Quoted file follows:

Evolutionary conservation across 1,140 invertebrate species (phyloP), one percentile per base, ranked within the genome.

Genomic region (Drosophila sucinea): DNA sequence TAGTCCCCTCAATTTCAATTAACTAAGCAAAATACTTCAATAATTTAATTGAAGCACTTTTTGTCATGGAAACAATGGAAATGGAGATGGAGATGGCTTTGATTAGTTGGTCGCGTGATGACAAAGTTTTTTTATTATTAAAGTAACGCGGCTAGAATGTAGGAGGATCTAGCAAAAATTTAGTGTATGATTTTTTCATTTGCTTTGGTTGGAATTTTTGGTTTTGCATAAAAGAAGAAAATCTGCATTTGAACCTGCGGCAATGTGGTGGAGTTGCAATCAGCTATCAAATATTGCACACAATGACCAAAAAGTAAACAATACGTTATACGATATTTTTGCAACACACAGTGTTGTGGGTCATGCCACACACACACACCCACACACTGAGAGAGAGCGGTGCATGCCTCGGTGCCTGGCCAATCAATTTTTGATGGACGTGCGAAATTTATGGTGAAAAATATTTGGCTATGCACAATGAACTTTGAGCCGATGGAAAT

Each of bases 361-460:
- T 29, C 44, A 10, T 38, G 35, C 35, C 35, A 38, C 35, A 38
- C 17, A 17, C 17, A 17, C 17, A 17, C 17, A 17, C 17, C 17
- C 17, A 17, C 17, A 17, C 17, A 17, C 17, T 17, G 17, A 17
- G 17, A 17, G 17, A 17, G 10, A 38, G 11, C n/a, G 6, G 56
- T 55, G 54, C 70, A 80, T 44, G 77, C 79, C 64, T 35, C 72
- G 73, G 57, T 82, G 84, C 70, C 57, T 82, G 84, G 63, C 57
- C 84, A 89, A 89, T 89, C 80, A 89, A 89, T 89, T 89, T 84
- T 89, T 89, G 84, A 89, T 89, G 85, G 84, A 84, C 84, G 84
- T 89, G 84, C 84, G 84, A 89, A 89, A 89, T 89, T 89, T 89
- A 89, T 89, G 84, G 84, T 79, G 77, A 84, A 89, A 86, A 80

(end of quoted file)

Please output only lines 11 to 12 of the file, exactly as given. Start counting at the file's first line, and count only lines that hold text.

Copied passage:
- T 89, T 89, G 84, A 89, T 89, G 85, G 84, A 84, C 84, G 84
- T 89, G 84, C 84, G 84, A 89, A 89, A 89, T 89, T 89, T 89